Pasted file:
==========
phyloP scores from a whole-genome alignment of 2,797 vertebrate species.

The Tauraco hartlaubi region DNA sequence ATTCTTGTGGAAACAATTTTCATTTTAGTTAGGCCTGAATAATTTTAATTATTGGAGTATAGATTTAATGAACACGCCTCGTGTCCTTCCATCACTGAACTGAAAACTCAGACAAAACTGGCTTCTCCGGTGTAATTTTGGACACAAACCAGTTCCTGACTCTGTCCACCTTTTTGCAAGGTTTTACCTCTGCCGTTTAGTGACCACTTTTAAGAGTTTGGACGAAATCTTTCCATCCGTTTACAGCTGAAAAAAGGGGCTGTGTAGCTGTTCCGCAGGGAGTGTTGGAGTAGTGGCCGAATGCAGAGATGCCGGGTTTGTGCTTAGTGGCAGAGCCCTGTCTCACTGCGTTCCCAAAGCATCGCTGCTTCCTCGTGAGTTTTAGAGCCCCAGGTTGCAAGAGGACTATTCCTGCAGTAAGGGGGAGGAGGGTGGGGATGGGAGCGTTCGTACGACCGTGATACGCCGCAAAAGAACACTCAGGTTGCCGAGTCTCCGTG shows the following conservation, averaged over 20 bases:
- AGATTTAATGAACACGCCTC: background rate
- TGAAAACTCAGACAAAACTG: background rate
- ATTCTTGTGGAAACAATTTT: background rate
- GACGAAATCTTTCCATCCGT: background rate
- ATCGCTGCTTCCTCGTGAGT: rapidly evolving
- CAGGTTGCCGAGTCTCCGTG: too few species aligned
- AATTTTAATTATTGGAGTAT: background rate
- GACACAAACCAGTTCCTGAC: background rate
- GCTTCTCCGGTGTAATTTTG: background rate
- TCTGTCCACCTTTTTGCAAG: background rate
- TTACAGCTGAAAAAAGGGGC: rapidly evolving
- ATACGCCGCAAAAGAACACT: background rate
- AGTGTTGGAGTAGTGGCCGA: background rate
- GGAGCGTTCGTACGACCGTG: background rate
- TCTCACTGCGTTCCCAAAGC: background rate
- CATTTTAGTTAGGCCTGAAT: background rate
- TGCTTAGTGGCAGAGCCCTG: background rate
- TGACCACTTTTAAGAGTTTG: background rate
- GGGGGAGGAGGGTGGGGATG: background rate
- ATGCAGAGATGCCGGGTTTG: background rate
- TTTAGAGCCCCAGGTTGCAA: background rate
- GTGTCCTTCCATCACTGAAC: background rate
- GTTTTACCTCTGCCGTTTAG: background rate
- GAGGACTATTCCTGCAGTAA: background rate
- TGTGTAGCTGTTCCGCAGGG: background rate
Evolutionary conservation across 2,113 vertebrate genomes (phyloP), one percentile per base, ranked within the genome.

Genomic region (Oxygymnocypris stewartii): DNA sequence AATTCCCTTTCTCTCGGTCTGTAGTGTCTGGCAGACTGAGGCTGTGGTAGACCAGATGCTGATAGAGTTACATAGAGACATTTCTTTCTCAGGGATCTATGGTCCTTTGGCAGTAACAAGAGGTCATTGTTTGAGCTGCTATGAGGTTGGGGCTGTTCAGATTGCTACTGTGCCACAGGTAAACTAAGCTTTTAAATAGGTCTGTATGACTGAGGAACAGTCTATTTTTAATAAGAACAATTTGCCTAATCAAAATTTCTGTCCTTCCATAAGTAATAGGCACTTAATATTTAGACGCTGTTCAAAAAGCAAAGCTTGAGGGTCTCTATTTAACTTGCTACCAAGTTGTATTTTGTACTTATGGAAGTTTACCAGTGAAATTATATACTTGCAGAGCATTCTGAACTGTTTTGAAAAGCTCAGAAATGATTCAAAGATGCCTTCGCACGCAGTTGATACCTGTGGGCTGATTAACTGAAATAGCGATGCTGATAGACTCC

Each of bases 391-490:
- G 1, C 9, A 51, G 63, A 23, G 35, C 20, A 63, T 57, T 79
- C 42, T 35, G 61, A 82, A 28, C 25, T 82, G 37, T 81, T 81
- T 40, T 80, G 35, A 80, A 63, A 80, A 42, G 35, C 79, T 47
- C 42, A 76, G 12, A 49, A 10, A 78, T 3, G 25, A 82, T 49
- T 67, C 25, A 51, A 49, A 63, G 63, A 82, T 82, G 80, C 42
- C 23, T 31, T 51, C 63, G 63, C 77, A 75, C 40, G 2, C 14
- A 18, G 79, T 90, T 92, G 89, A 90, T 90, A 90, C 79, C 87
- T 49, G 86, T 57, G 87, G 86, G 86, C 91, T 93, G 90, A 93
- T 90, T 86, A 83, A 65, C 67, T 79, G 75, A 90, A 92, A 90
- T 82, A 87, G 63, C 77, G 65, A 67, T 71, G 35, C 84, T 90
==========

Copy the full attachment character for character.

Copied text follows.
phyloP scores from a whole-genome alignment of 2,797 vertebrate species.

The Tauraco hartlaubi region DNA sequence ATTCTTGTGGAAACAATTTTCATTTTAGTTAGGCCTGAATAATTTTAATTATTGGAGTATAGATTTAATGAACACGCCTCGTGTCCTTCCATCACTGAACTGAAAACTCAGACAAAACTGGCTTCTCCGGTGTAATTTTGGACACAAACCAGTTCCTGACTCTGTCCACCTTTTTGCAAGGTTTTACCTCTGCCGTTTAGTGACCACTTTTAAGAGTTTGGACGAAATCTTTCCATCCGTTTACAGCTGAAAAAAGGGGCTGTGTAGCTGTTCCGCAGGGAGTGTTGGAGTAGTGGCCGAATGCAGAGATGCCGGGTTTGTGCTTAGTGGCAGAGCCCTGTCTCACTGCGTTCCCAAAGCATCGCTGCTTCCTCGTGAGTTTTAGAGCCCCAGGTTGCAAGAGGACTATTCCTGCAGTAAGGGGGAGGAGGGTGGGGATGGGAGCGTTCGTACGACCGTGATACGCCGCAAAAGAACACTCAGGTTGCCGAGTCTCCGTG shows the following conservation, averaged over 20 bases:
- AGATTTAATGAACACGCCTC: background rate
- TGAAAACTCAGACAAAACTG: background rate
- ATTCTTGTGGAAACAATTTT: background rate
- GACGAAATCTTTCCATCCGT: background rate
- ATCGCTGCTTCCTCGTGAGT: rapidly evolving
- CAGGTTGCCGAGTCTCCGTG: too few species aligned
- AATTTTAATTATTGGAGTAT: background rate
- GACACAAACCAGTTCCTGAC: background rate
- GCTTCTCCGGTGTAATTTTG: background rate
- TCTGTCCACCTTTTTGCAAG: background rate
- TTACAGCTGAAAAAAGGGGC: rapidly evolving
- ATACGCCGCAAAAGAACACT: background rate
- AGTGTTGGAGTAGTGGCCGA: background rate
- GGAGCGTTCGTACGACCGTG: background rate
- TCTCACTGCGTTCCCAAAGC: background rate
- CATTTTAGTTAGGCCTGAAT: background rate
- TGCTTAGTGGCAGAGCCCTG: background rate
- TGACCACTTTTAAGAGTTTG: background rate
- GGGGGAGGAGGGTGGGGATG: background rate
- ATGCAGAGATGCCGGGTTTG: background rate
- TTTAGAGCCCCAGGTTGCAA: background rate
- GTGTCCTTCCATCACTGAAC: background rate
- GTTTTACCTCTGCCGTTTAG: background rate
- GAGGACTATTCCTGCAGTAA: background rate
- TGTGTAGCTGTTCCGCAGGG: background rate
Evolutionary conservation across 2,113 vertebrate genomes (phyloP), one percentile per base, ranked within the genome.

Genomic region (Oxygymnocypris stewartii): DNA sequence AATTCCCTTTCTCTCGGTCTGTAGTGTCTGGCAGACTGAGGCTGTGGTAGACCAGATGCTGATAGAGTTACATAGAGACATTTCTTTCTCAGGGATCTATGGTCCTTTGGCAGTAACAAGAGGTCATTGTTTGAGCTGCTATGAGGTTGGGGCTGTTCAGATTGCTACTGTGCCACAGGTAAACTAAGCTTTTAAATAGGTCTGTATGACTGAGGAACAGTCTATTTTTAATAAGAACAATTTGCCTAATCAAAATTTCTGTCCTTCCATAAGTAATAGGCACTTAATATTTAGACGCTGTTCAAAAAGCAAAGCTTGAGGGTCTCTATTTAACTTGCTACCAAGTTGTATTTTGTACTTATGGAAGTTTACCAGTGAAATTATATACTTGCAGAGCATTCTGAACTGTTTTGAAAAGCTCAGAAATGATTCAAAGATGCCTTCGCACGCAGTTGATACCTGTGGGCTGATTAACTGAAATAGCGATGCTGATAGACTCC

Each of bases 391-490:
- G 1, C 9, A 51, G 63, A 23, G 35, C 20, A 63, T 57, T 79
- C 42, T 35, G 61, A 82, A 28, C 25, T 82, G 37, T 81, T 81
- T 40, T 80, G 35, A 80, A 63, A 80, A 42, G 35, C 79, T 47
- C 42, A 76, G 12, A 49, A 10, A 78, T 3, G 25, A 82, T 49
- T 67, C 25, A 51, A 49, A 63, G 63, A 82, T 82, G 80, C 42
- C 23, T 31, T 51, C 63, G 63, C 77, A 75, C 40, G 2, C 14
- A 18, G 79, T 90, T 92, G 89, A 90, T 90, A 90, C 79, C 87
- T 49, G 86, T 57, G 87, G 86, G 86, C 91, T 93, G 90, A 93
- T 90, T 86, A 83, A 65, C 67, T 79, G 75, A 90, A 92, A 90
- T 82, A 87, G 63, C 77, G 65, A 67, T 71, G 35, C 84, T 90